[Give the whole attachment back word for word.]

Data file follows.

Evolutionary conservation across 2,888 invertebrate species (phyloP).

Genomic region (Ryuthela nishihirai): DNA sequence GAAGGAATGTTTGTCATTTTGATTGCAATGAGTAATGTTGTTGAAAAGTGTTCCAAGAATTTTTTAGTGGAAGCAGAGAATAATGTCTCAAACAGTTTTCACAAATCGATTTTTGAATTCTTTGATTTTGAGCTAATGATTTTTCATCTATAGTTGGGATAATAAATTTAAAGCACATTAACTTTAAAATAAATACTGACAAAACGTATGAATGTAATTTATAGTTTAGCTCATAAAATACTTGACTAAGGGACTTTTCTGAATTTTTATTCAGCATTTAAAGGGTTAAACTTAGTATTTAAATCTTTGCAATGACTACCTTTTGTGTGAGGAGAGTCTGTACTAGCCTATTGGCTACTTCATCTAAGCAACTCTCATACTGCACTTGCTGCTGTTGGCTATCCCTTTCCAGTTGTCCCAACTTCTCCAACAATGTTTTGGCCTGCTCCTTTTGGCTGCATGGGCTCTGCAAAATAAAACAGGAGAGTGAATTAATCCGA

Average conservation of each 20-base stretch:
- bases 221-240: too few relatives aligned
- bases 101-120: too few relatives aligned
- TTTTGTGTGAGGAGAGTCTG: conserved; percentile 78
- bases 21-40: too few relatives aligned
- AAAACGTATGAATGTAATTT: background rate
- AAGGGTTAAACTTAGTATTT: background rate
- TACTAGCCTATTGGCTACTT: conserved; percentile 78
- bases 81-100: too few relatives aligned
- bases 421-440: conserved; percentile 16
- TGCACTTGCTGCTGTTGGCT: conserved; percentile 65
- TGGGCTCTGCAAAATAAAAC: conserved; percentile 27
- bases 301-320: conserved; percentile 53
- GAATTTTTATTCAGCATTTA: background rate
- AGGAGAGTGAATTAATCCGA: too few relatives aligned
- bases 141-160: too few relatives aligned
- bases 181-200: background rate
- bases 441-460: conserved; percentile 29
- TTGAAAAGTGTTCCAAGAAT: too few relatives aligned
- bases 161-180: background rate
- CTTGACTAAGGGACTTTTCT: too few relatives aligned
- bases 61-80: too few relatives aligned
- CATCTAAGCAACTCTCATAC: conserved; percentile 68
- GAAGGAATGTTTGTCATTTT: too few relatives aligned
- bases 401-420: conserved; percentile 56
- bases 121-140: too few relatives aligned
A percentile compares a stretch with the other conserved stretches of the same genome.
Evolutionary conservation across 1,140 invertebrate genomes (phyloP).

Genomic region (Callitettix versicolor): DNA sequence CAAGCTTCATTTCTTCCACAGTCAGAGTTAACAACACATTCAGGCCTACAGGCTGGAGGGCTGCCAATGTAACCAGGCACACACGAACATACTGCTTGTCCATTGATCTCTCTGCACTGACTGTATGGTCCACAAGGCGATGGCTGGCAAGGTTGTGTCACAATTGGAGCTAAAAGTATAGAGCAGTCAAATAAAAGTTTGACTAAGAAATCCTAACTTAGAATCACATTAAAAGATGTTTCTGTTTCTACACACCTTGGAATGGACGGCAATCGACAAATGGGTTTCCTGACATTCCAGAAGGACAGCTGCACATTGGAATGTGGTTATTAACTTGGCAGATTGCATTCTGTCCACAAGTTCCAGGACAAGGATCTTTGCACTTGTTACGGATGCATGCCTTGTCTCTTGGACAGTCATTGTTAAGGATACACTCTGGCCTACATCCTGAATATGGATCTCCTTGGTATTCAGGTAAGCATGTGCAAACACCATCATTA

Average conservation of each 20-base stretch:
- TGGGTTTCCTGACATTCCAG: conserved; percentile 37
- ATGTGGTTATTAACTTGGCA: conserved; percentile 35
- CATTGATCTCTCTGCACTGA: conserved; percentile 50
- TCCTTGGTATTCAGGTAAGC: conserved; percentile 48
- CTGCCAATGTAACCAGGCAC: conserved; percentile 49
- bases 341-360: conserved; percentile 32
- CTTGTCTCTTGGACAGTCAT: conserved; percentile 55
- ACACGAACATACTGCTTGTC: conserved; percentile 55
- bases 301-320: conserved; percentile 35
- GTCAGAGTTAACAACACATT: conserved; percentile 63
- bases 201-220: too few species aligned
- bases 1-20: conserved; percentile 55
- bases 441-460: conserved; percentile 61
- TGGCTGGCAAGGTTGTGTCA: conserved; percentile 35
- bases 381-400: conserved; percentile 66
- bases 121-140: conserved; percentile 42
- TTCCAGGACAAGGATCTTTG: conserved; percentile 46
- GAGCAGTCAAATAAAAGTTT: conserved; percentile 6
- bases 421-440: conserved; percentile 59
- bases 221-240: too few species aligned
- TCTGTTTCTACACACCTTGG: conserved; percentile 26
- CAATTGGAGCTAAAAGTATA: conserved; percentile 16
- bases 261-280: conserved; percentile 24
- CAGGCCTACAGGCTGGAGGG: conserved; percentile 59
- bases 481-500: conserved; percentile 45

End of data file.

Evolutionary conservation across 2,888 invertebrate species (phyloP).

Genomic region (Ryuthela nishihirai): DNA sequence GAAGGAATGTTTGTCATTTTGATTGCAATGAGTAATGTTGTTGAAAAGTGTTCCAAGAATTTTTTAGTGGAAGCAGAGAATAATGTCTCAAACAGTTTTCACAAATCGATTTTTGAATTCTTTGATTTTGAGCTAATGATTTTTCATCTATAGTTGGGATAATAAATTTAAAGCACATTAACTTTAAAATAAATACTGACAAAACGTATGAATGTAATTTATAGTTTAGCTCATAAAATACTTGACTAAGGGACTTTTCTGAATTTTTATTCAGCATTTAAAGGGTTAAACTTAGTATTTAAATCTTTGCAATGACTACCTTTTGTGTGAGGAGAGTCTGTACTAGCCTATTGGCTACTTCATCTAAGCAACTCTCATACTGCACTTGCTGCTGTTGGCTATCCCTTTCCAGTTGTCCCAACTTCTCCAACAATGTTTTGGCCTGCTCCTTTTGGCTGCATGGGCTCTGCAAAATAAAACAGGAGAGTGAATTAATCCGA

Average conservation of each 20-base stretch:
- bases 221-240: too few relatives aligned
- bases 101-120: too few relatives aligned
- TTTTGTGTGAGGAGAGTCTG: conserved; percentile 78
- bases 21-40: too few relatives aligned
- AAAACGTATGAATGTAATTT: background rate
- AAGGGTTAAACTTAGTATTT: background rate
- TACTAGCCTATTGGCTACTT: conserved; percentile 78
- bases 81-100: too few relatives aligned
- bases 421-440: conserved; percentile 16
- TGCACTTGCTGCTGTTGGCT: conserved; percentile 65
- TGGGCTCTGCAAAATAAAAC: conserved; percentile 27
- bases 301-320: conserved; percentile 53
- GAATTTTTATTCAGCATTTA: background rate
- AGGAGAGTGAATTAATCCGA: too few relatives aligned
- bases 141-160: too few relatives aligned
- bases 181-200: background rate
- bases 441-460: conserved; percentile 29
- TTGAAAAGTGTTCCAAGAAT: too few relatives aligned
- bases 161-180: background rate
- CTTGACTAAGGGACTTTTCT: too few relatives aligned
- bases 61-80: too few relatives aligned
- CATCTAAGCAACTCTCATAC: conserved; percentile 68
- GAAGGAATGTTTGTCATTTT: too few relatives aligned
- bases 401-420: conserved; percentile 56
- bases 121-140: too few relatives aligned
A percentile compares a stretch with the other conserved stretches of the same genome.
Evolutionary conservation across 1,140 invertebrate genomes (phyloP).

Genomic region (Callitettix versicolor): DNA sequence CAAGCTTCATTTCTTCCACAGTCAGAGTTAACAACACATTCAGGCCTACAGGCTGGAGGGCTGCCAATGTAACCAGGCACACACGAACATACTGCTTGTCCATTGATCTCTCTGCACTGACTGTATGGTCCACAAGGCGATGGCTGGCAAGGTTGTGTCACAATTGGAGCTAAAAGTATAGAGCAGTCAAATAAAAGTTTGACTAAGAAATCCTAACTTAGAATCACATTAAAAGATGTTTCTGTTTCTACACACCTTGGAATGGACGGCAATCGACAAATGGGTTTCCTGACATTCCAGAAGGACAGCTGCACATTGGAATGTGGTTATTAACTTGGCAGATTGCATTCTGTCCACAAGTTCCAGGACAAGGATCTTTGCACTTGTTACGGATGCATGCCTTGTCTCTTGGACAGTCATTGTTAAGGATACACTCTGGCCTACATCCTGAATATGGATCTCCTTGGTATTCAGGTAAGCATGTGCAAACACCATCATTA

Average conservation of each 20-base stretch:
- TGGGTTTCCTGACATTCCAG: conserved; percentile 37
- ATGTGGTTATTAACTTGGCA: conserved; percentile 35
- CATTGATCTCTCTGCACTGA: conserved; percentile 50
- TCCTTGGTATTCAGGTAAGC: conserved; percentile 48
- CTGCCAATGTAACCAGGCAC: conserved; percentile 49
- bases 341-360: conserved; percentile 32
- CTTGTCTCTTGGACAGTCAT: conserved; percentile 55
- ACACGAACATACTGCTTGTC: conserved; percentile 55
- bases 301-320: conserved; percentile 35
- GTCAGAGTTAACAACACATT: conserved; percentile 63
- bases 201-220: too few species aligned
- bases 1-20: conserved; percentile 55
- bases 441-460: conserved; percentile 61
- TGGCTGGCAAGGTTGTGTCA: conserved; percentile 35
- bases 381-400: conserved; percentile 66
- bases 121-140: conserved; percentile 42
- TTCCAGGACAAGGATCTTTG: conserved; percentile 46
- GAGCAGTCAAATAAAAGTTT: conserved; percentile 6
- bases 421-440: conserved; percentile 59
- bases 221-240: too few species aligned
- TCTGTTTCTACACACCTTGG: conserved; percentile 26
- CAATTGGAGCTAAAAGTATA: conserved; percentile 16
- bases 261-280: conserved; percentile 24
- CAGGCCTACAGGCTGGAGGG: conserved; percentile 59
- bases 481-500: conserved; percentile 45